The ceramicist Gro Suvatne (b. 1965) works with porcelain and stoneware. She is originally from Kristiansand. She lives in Møre og Romsdal, but she has a ceramics workshop both at Myren Gård in Kristiansand and in Romsdalen near Åndalsnes. She is fascinated by surfaces created by various burning techniques such as raku and wood-burning, where the firing adds something unique to the works. She explores the clays amazing possibilities; from the plastic to the hard, durable, and all the different expressions you can get through different types of clay, surface treatments and burning techniques. She is educated as a teacher Cand. Mag. in fine arts at the Norwegian National College of Teachers and teacher at Kristiansand Teachers College.

Suvatne is one of very few artisans in Norway who owns an anagama stove. Anagama is a Japanese expression meaning hollow furnace. An anagama furnace is tunnel-shaped and fired with wood and consists of a firing chamber with a firebox at one end and a chimney at the other. Firewood produces fly ash and volatile salts that form natural glaze on the objects. This ash glaze utilizes Suvatne to create variations in the color and texture of its ceramic objects. The process of filling, firing, cooling, and emptying an anagama furnace takes several weeks and requires several teams of skilled staff, continuous monitoring, and enormous quantities of firewood. The orange colour of the sea anemones, sold in Art Gallery Linn, are natural flame markings while the grey/green sections are affected by different amounts of ash (carbon capture). Gro Suvatne has expertise as a project manager for the construction of anagama furnaces.

Suvatne has captured the sea anemone's graceful movements where its body and tentacles follow the eddies of the waves. Sea anemones are skeleton less, magnificently coloured, and of considerable size (tropical up to 60 cm in diameter). Most attach themselves to the surface with the help of a foot disc and can slowly move along.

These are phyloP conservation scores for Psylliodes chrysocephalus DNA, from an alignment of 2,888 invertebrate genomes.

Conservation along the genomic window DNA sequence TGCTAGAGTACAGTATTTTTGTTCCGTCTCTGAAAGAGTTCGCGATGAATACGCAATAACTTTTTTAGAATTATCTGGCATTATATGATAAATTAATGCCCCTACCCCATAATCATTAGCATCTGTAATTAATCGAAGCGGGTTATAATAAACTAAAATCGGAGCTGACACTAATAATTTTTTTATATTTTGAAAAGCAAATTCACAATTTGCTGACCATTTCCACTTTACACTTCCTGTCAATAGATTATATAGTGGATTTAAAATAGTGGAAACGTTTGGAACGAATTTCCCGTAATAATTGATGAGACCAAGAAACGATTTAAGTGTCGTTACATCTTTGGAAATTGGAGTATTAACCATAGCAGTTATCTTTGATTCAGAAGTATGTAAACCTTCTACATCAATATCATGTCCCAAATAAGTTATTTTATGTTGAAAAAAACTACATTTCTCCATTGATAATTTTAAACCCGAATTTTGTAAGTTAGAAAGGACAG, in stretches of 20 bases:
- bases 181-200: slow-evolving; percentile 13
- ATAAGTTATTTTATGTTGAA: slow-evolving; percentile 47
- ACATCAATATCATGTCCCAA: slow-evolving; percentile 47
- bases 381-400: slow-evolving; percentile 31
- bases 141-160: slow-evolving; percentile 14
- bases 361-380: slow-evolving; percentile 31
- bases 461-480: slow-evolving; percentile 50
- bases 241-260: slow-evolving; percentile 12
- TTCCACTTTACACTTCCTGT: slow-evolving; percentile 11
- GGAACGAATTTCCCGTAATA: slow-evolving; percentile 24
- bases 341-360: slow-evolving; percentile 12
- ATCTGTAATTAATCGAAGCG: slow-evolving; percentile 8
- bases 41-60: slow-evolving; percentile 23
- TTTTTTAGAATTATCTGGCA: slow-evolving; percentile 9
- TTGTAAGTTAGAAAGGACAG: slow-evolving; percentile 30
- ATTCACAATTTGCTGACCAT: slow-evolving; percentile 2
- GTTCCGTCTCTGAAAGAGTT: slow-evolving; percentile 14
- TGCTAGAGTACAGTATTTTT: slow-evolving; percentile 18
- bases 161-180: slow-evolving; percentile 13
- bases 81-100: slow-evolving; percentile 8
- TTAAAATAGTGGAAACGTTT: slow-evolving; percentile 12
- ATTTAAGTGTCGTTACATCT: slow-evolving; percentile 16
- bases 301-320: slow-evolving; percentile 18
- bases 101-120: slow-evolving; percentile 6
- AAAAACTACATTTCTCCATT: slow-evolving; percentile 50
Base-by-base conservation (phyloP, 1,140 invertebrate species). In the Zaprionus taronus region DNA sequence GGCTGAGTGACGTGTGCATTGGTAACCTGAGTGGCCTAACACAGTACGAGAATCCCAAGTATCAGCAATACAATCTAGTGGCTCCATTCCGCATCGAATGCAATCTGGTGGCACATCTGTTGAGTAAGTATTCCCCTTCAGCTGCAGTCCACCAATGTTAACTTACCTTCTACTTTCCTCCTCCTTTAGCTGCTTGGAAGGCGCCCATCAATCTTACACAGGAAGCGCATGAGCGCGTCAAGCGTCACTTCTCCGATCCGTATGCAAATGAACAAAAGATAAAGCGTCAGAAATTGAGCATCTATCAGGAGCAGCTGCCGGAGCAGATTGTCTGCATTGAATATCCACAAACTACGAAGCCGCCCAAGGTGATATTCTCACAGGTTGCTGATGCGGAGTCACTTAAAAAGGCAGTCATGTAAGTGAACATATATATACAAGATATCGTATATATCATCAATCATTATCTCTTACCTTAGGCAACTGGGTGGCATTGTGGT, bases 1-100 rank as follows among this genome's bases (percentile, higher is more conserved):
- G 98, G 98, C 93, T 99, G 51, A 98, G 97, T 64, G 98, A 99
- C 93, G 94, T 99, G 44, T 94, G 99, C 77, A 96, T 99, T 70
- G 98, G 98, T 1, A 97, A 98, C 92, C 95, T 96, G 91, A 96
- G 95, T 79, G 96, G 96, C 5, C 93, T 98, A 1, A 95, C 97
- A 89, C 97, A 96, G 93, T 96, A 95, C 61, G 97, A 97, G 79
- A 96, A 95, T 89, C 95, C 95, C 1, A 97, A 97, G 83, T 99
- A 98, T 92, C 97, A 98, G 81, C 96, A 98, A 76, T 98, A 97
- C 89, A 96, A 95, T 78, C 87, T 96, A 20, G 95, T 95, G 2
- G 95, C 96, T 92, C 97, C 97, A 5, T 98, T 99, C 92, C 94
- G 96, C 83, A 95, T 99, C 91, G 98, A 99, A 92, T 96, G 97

The nature around her often characterizes her expression. She works both with use-related things, and with sculptural expressions. She uses a lot of porcelain, casts, and explores patterns, ornaments, and translucency. The inspiration for Suvatne's objects comes from sea life and shapes from the sea. She is also inspired by life in the mountains. Suvatne lives in Rauma municipality on the border with Reinheimen National Park. In the summer of 2023, she is approaching impressions from her local area in the mountains that will hopefully manifest in clay.

She is educated as a teacher Cand.Mag. in fine arts at the National College of Teachers and at Kristiansand Teachers College. Suvatne's art has been purchased by, among others, Drammen Museum, the Norwegian Royal House, and Vest-Agder County Council. In addition to participating in many solo and group exhibitions, she has also delivered several public commissions. She is a member of the Norwegian Association of Arts and Crafts NK, a Norwegian Organization of Artisans. Suvatne has been a board member of Agder Kunstsenter for 3 periods. She is currently a board member of Møre og Romsdal Art Centre.